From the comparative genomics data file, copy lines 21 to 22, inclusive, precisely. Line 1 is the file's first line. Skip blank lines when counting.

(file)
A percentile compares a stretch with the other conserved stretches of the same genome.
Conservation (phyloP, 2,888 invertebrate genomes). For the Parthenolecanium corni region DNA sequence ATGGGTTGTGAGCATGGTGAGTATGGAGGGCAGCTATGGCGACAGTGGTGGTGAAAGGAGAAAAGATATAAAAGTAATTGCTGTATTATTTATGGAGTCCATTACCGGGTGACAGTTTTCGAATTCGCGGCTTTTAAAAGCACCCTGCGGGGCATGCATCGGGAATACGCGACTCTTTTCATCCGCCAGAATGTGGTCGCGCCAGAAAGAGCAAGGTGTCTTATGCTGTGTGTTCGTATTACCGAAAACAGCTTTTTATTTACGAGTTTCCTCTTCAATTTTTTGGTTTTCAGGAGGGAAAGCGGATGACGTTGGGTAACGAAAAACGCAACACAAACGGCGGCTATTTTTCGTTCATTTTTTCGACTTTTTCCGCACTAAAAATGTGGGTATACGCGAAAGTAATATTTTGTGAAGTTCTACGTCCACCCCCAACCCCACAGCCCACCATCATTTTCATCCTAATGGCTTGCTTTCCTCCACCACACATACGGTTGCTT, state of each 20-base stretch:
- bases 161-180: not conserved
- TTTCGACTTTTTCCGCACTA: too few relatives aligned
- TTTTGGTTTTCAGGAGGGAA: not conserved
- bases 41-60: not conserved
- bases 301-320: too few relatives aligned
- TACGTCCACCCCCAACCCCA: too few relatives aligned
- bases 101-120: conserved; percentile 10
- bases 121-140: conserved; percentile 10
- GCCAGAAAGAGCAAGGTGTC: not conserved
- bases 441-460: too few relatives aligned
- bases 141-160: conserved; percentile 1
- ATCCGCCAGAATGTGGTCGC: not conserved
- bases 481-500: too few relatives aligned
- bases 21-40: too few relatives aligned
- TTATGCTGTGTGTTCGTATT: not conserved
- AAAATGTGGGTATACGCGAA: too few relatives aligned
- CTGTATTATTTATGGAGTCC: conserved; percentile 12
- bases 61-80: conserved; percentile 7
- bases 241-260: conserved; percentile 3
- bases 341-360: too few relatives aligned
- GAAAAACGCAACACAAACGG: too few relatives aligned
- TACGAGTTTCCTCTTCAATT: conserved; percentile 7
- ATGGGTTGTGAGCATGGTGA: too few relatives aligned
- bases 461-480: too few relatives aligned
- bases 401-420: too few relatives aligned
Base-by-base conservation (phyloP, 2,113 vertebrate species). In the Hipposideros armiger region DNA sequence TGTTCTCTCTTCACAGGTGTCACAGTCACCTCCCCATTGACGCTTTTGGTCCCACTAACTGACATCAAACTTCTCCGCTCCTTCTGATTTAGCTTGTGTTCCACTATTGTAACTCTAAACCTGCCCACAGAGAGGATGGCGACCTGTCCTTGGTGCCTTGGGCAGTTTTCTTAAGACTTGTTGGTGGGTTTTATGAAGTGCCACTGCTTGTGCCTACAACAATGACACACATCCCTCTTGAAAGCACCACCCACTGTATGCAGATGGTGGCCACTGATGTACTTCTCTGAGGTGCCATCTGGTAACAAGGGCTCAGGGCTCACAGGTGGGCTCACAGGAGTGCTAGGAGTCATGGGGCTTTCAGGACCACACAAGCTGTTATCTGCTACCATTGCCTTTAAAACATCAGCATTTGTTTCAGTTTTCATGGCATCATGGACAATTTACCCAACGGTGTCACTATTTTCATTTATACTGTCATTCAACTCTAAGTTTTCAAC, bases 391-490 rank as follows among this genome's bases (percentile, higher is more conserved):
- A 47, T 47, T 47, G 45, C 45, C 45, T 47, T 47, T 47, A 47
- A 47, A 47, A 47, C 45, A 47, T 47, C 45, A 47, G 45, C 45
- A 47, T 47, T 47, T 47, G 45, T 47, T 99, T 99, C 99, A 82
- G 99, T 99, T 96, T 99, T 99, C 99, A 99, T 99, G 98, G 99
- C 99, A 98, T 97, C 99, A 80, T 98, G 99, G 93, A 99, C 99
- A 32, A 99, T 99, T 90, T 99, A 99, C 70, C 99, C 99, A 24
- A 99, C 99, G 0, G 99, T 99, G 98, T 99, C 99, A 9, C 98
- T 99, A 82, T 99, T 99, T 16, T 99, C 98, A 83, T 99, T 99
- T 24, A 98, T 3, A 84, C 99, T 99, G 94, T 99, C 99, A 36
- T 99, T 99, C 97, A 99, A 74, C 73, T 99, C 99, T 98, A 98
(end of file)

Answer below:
- bases 241-260: conserved; percentile 3
- bases 341-360: too few relatives aligned